In 1950, the Weavers, a quartet which included Pete Seeger, took "Goodnight, Irene" to the top of the American "hit parade". With strings and background vocals arranged by Gordon Jenkins, it was a long way from the song as originally recorded – captured on field equipment by the father-and-son team of John and Alan Lomax at the Central Convict Sugar Plantation, Louisiana. The singer was Huddie Ledbetter, nicknamed Lead Belly on account of his toughness – and the bullet lodged in his stomach.
That sweltering day in July 1933, on the banks of the Mississippi, the Lomaxes recorded 11 sides with Lead Belly, among them three versions of the song now known as "Goodnight Irene". Across the Atlantic, Lonnie Donegan would shortly enjoy a string of hits, including "Rock Island Line", introducing the song with Lead Belly's own words – and claiming to have written it.
It's surprising but laudable that, in 2011, a 400-page study of Alan Lomax has emerged from a mainstream British publisher. For without his work – and those who followed him, including Paul Oliver, the brilliant, under-sung Brit - there would have been no Lonnie Donegan and no Bob Dylan, who described Lomax as "a missionary", and no Rolling Stones. Keith and Mick bonded over Muddy Waters, whom Lomax had recorded at Stovall, Mississippi in 1941. It was Lomax who brought the blues out of the prisons and plantations and juke joints of the "Negro" south, preserving it in the Archive of Folk Song at the Library of Congress, ripe for discovery by white college kids.
And not just the blues, but also ballads, reels, hymns, work songs, field calls. Ferdinand "Jelly Roll" Morton performed and reminisced for Lomax; so too Woody Guthrie, who also guested on Lomax's American School of the Air radio show. The "Hoe-Down" in Copland's ballet Rodeo was taken from a field recording of Kentucky fiddler William M Stepp's "Bonaparte's Retreat". Miles Davis's Sketches of Spain adapted melodies collected for the Spanish volume of Columbia's World Library of Folk and Primitive Music. And it's a Lomax recording of Mississippi prisoner James Carter singing "Po' Lazarus" that's heard over the opening credits of the Coen Brothers' O Brother Where Art Though?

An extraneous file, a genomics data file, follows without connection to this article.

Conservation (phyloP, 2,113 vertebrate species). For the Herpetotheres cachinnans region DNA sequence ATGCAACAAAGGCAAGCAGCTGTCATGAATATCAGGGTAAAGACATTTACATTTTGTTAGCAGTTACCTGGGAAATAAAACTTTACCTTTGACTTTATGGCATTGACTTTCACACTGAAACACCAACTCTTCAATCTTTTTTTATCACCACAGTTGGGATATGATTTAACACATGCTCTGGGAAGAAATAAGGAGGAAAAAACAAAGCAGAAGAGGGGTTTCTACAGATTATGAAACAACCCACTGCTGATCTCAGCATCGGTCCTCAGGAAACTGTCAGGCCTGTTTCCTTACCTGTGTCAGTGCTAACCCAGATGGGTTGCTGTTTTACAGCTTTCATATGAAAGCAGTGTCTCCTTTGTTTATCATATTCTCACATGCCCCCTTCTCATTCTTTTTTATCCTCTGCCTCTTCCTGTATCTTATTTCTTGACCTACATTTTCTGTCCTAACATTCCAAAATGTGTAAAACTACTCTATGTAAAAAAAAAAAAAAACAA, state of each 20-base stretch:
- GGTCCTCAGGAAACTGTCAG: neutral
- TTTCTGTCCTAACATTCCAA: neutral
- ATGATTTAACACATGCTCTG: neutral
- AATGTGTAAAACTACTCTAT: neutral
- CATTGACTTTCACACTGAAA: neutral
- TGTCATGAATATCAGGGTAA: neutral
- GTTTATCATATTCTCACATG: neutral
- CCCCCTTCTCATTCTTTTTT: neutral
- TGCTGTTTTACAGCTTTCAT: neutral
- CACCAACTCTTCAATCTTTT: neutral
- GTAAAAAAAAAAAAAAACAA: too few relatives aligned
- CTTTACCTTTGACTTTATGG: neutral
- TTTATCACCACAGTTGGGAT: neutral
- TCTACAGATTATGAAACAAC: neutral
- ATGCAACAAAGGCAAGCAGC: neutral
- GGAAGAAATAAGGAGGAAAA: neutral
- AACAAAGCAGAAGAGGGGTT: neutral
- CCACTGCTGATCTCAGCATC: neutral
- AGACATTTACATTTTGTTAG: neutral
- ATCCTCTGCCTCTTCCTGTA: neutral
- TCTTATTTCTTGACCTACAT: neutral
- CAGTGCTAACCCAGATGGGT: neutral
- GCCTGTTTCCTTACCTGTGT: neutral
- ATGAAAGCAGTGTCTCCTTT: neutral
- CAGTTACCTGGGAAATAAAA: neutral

Szwed, Professor of Music, African-American Studies and Anthropology at Yale, worked with Lomax as a young graduate student of ethnomusicology. Their first encounter was in November 1961; his impression was of a man "well-dressed enough to be a Bible salesman in Alabama, but missing the mark of a successful academic". Lomax was then in his mid-forties, and had returned to New York from London, where he worked with such folklorists as Peter Kennedy and formed a Skiffle group with Ewan McColl, Peggy Seeger and Shirley Collins. He also wrote Big Rock Candy Mountain, "a new American folk musical", which Joan Littlewood (Littleton in the book) staged at Stratford East.
The second of four children and a sickly child, Lomax was born in Austin, Texas. His father John was an autodidact, a collector of cowboy songs and other folk music who was determined his boy would have a proper education. Which Alan did, up to a point – private school and then a year at Harvard until money troubles and his mother's sudden death forced him home.
It was the Depression, and he persuaded his father to return to song collecting and lecturing. The two travelled together, camping to save money. They set out in a Model A Ford in summer 1933, stopping off in Dallas to collect a wind-up Ediphone recording machine. Pausing 20 miles south of the city to try it out, they captured a black washerwoman singing as she worked – a defining moment for 17-year-old Alan.
While not unapproachable, Szwed's study is not for the faint-hearted and the author is, rightly, an advocate for Lomax and his work. But he should have engaged with his critics, among them Dave Marsh, who objected to Lomax's self-importance, his "stupid 'folklorist' purism that ruined the folk music revival". Szwed does devote a few paragraphs to arguments between the Lomaxes and Lead Belly over money and copyrights. The bluesman doesn't come out well, and John was frightened by the ex-con.
But were the Lomaxes responsible for his dying in poverty? It doesn't appear they got rich on their work. Like Lomax himself in The Land Where the Blues Began, he gives insufficient credit to Shirley Collins, who accompanied Alan on his 1959 southern field trip, as chronicled in her memoir, America Over the Water. Nevertheless, Lomax was a singular figure without whose "one world" vision (multiculturalism to us) the history of popular music would have been very different.